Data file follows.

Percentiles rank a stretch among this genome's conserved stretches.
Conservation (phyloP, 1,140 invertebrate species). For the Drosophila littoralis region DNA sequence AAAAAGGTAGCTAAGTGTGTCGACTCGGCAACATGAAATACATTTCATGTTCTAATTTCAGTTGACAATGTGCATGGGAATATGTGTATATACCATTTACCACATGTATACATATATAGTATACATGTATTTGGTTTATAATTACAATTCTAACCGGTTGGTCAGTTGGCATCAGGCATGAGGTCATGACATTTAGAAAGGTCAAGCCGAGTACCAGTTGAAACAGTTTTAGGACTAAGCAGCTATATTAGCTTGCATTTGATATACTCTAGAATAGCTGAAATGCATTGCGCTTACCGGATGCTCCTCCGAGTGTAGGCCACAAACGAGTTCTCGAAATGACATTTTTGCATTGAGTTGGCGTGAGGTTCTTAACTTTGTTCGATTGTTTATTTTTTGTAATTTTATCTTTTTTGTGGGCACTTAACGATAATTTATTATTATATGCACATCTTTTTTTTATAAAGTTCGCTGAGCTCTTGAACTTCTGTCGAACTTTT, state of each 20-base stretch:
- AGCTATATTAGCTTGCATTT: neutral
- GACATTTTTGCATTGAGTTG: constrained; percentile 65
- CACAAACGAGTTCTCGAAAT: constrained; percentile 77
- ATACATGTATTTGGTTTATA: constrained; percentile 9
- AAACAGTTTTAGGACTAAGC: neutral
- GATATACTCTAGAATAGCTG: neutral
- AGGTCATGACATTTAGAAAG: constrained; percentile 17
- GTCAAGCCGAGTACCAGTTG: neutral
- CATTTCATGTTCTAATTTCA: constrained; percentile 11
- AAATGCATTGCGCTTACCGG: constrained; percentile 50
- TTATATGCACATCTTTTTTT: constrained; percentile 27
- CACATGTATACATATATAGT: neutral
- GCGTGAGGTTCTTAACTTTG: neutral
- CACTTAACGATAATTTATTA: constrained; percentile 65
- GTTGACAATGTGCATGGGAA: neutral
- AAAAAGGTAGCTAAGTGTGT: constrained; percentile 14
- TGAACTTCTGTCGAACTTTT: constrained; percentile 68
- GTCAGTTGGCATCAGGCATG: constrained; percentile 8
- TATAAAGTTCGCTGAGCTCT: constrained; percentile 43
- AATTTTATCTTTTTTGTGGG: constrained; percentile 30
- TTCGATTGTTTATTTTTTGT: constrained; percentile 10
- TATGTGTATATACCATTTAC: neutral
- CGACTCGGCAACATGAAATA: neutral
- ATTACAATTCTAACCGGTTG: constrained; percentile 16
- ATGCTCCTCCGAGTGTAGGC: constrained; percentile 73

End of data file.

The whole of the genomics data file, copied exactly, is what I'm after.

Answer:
Percentiles rank a stretch among this genome's conserved stretches.
Conservation (phyloP, 1,140 invertebrate species). For the Drosophila littoralis region DNA sequence AAAAAGGTAGCTAAGTGTGTCGACTCGGCAACATGAAATACATTTCATGTTCTAATTTCAGTTGACAATGTGCATGGGAATATGTGTATATACCATTTACCACATGTATACATATATAGTATACATGTATTTGGTTTATAATTACAATTCTAACCGGTTGGTCAGTTGGCATCAGGCATGAGGTCATGACATTTAGAAAGGTCAAGCCGAGTACCAGTTGAAACAGTTTTAGGACTAAGCAGCTATATTAGCTTGCATTTGATATACTCTAGAATAGCTGAAATGCATTGCGCTTACCGGATGCTCCTCCGAGTGTAGGCCACAAACGAGTTCTCGAAATGACATTTTTGCATTGAGTTGGCGTGAGGTTCTTAACTTTGTTCGATTGTTTATTTTTTGTAATTTTATCTTTTTTGTGGGCACTTAACGATAATTTATTATTATATGCACATCTTTTTTTTATAAAGTTCGCTGAGCTCTTGAACTTCTGTCGAACTTTT, state of each 20-base stretch:
- AGCTATATTAGCTTGCATTT: neutral
- GACATTTTTGCATTGAGTTG: constrained; percentile 65
- CACAAACGAGTTCTCGAAAT: constrained; percentile 77
- ATACATGTATTTGGTTTATA: constrained; percentile 9
- AAACAGTTTTAGGACTAAGC: neutral
- GATATACTCTAGAATAGCTG: neutral
- AGGTCATGACATTTAGAAAG: constrained; percentile 17
- GTCAAGCCGAGTACCAGTTG: neutral
- CATTTCATGTTCTAATTTCA: constrained; percentile 11
- AAATGCATTGCGCTTACCGG: constrained; percentile 50
- TTATATGCACATCTTTTTTT: constrained; percentile 27
- CACATGTATACATATATAGT: neutral
- GCGTGAGGTTCTTAACTTTG: neutral
- CACTTAACGATAATTTATTA: constrained; percentile 65
- GTTGACAATGTGCATGGGAA: neutral
- AAAAAGGTAGCTAAGTGTGT: constrained; percentile 14
- TGAACTTCTGTCGAACTTTT: constrained; percentile 68
- GTCAGTTGGCATCAGGCATG: constrained; percentile 8
- TATAAAGTTCGCTGAGCTCT: constrained; percentile 43
- AATTTTATCTTTTTTGTGGG: constrained; percentile 30
- TTCGATTGTTTATTTTTTGT: constrained; percentile 10
- TATGTGTATATACCATTTAC: neutral
- CGACTCGGCAACATGAAATA: neutral
- ATTACAATTCTAACCGGTTG: constrained; percentile 16
- ATGCTCCTCCGAGTGTAGGC: constrained; percentile 73